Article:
What parts and tools are carried aboard the ISS for general repairs and maintenance?

Mechanical: nuts and bolts, screws, drivers? Wrenches, pliers, saws?

Plumbing: rigid or flexible tubing? Heat-shrink fittings? Silicone caulk?

Electrical: wires, wire strippers, soldering equipment (I imagine the fumes and fire hazard would be a non-starter!)

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    $\begingroup$ This question space.stackexchange.com/questions/12391/… shows some of the tools. More details on the tools are at the link in the answer. A complete answer to your question would be lengthy. $\endgroup$ Commented Jul 28, 2016 at 22:42
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    $\begingroup$ @OrganicMarble hm. Perhaps a summary of what there is would be the way to go. If the sorts of repairs that are done or might need to be done are maybe listed, then maybe the sorts of tools and parts that are on hand can be summarized without having to make a long list. It is an interesting topic if we can find a good way to approach it. $\endgroup$
    – kim holder
    Commented Jul 31, 2016 at 21:46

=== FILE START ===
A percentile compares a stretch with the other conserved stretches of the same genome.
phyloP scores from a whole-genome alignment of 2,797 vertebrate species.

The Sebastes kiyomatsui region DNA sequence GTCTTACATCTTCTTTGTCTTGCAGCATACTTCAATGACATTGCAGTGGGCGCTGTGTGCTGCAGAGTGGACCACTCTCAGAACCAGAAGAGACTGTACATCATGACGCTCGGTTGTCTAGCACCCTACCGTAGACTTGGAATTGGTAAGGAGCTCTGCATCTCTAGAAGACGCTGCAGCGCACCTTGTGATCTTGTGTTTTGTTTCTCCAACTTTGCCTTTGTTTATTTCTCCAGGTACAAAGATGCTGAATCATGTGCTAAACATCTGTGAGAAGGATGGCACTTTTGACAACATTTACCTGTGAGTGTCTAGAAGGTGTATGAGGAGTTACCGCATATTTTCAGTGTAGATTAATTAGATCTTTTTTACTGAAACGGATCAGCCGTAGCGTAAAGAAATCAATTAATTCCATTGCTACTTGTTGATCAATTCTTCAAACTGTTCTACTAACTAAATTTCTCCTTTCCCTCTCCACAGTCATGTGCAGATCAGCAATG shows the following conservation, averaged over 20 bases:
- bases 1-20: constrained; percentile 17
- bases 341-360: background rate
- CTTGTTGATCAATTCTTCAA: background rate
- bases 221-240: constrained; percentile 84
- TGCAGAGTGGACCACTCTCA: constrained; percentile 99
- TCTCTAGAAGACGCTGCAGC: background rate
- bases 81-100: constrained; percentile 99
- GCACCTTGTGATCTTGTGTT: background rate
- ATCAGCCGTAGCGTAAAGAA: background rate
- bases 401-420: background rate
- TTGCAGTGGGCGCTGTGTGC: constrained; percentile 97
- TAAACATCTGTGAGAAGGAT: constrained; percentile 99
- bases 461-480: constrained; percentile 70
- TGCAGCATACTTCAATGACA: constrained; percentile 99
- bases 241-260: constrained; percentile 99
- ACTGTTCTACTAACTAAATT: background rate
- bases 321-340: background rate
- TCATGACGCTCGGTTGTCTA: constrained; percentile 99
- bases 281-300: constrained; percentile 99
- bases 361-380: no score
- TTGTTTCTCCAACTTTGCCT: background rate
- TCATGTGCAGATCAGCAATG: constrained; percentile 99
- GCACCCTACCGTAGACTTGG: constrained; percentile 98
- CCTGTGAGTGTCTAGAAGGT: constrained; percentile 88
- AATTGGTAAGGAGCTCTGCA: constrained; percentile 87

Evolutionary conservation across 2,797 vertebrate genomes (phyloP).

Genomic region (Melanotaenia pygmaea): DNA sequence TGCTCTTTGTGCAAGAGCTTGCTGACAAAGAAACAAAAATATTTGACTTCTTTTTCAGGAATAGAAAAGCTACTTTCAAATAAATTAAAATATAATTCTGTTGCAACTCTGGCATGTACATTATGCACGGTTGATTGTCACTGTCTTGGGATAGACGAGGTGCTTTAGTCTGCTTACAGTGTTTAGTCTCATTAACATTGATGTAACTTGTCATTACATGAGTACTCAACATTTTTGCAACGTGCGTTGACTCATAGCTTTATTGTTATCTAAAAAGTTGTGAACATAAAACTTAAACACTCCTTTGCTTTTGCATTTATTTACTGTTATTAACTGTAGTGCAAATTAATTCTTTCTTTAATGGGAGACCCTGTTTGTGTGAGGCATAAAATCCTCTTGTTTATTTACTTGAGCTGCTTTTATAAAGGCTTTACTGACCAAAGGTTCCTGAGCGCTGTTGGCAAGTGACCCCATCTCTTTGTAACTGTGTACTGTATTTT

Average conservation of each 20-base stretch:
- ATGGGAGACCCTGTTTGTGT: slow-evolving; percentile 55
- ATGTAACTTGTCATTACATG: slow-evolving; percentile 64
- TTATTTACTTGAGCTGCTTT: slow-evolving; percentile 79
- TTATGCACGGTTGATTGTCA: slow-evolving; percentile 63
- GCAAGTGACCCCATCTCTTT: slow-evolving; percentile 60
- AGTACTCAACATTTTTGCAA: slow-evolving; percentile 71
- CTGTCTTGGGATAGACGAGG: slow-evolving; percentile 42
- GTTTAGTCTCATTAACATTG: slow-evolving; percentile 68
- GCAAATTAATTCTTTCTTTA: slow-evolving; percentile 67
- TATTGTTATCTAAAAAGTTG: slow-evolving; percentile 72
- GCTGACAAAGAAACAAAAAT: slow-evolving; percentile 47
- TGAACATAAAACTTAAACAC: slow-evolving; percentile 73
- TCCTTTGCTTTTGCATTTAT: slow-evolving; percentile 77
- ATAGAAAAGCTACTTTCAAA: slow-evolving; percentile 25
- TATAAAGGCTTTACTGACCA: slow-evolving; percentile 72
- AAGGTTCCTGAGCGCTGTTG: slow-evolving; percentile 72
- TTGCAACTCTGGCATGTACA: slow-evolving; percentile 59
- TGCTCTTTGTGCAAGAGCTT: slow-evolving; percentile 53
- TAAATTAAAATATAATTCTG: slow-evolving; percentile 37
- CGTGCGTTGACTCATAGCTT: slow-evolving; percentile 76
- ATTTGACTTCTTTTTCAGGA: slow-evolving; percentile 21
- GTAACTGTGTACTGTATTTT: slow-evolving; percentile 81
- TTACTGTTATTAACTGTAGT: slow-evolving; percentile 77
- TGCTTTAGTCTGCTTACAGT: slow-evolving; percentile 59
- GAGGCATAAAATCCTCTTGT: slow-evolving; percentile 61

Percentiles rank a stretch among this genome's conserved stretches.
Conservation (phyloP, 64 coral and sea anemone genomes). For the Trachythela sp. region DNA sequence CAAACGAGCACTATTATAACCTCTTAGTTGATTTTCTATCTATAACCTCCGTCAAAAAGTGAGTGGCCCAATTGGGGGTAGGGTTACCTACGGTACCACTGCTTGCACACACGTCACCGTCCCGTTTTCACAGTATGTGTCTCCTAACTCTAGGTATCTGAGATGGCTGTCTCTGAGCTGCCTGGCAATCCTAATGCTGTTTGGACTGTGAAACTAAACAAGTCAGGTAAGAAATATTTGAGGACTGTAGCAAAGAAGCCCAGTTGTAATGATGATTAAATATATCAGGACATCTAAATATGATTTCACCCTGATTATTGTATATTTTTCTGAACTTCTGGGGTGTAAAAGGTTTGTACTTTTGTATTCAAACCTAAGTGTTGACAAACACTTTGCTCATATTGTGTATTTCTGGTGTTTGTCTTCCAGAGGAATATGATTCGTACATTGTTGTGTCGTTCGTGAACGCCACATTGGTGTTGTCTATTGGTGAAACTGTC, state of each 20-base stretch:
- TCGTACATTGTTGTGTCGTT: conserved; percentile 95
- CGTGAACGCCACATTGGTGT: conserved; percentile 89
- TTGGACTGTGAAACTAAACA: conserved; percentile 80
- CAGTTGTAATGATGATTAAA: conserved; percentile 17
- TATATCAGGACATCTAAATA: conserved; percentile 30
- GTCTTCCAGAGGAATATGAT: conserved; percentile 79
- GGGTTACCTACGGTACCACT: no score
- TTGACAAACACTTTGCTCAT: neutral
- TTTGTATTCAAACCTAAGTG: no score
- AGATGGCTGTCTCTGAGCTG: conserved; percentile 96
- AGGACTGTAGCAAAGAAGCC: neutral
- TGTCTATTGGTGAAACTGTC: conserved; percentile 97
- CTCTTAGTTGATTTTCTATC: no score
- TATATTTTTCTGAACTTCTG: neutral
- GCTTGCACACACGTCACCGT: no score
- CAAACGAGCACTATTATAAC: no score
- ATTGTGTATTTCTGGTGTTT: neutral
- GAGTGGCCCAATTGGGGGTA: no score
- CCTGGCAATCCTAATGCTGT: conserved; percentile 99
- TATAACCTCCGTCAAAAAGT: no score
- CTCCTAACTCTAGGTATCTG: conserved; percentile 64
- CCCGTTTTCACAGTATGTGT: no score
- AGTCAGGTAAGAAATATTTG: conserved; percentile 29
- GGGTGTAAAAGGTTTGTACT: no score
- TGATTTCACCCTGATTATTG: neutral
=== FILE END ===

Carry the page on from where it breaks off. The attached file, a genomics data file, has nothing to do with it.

• $\begingroup$ They actually do have soldering equipment on the ISS; it's been used for experiments but AFAIK it hasn't yet been needed for repair. $\endgroup$ Commented Aug 1, 2016 at 16:27
  • $\begingroup$ Funny enough they have spare parts since few years ago for a robotic arm which has yet to be flown to the ISS $\endgroup$
    – Antzi
    Commented Aug 1, 2016 at 17:32
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    $\begingroup$ @OrganicMarble indeed. I didn't noticed the nuance between parts and units. Hopefully it'll be launched soon, I can't wait to see a video of it in action with its rather unique capability $\endgroup$
    – Antzi
    Commented Aug 2, 2016 at 16:46

1 Answer 1


This answer assumes that the question does not refer to Orbital Replacement Units.

The definitive reference needed to answer this question for the US side of the ISS is the International Space Station In-Flight Maintenance Book aka the IFM Checklist. Unfortunately the only one I can find online is quite old, December 2000. Johnson Space Center reorganizations have even changed the organization which owns this document. It is now the Operations Support Officer group, not the Maintenance Repair Group.

The Reference section of this document contains tool and hardware lists, too lengthy to reproduce here (especially for an outdated document). Here's the relevant part of the table of contents, and some representative pages.

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tool kit list

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Spare/diagnostic cabling

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The bulk of the document contains procedures for performing maintenance and repair.

A more up-to-date tool list can be found in the links used in the answer to this question.

A link to an updated version of the IFM Checklist would be most welcome.


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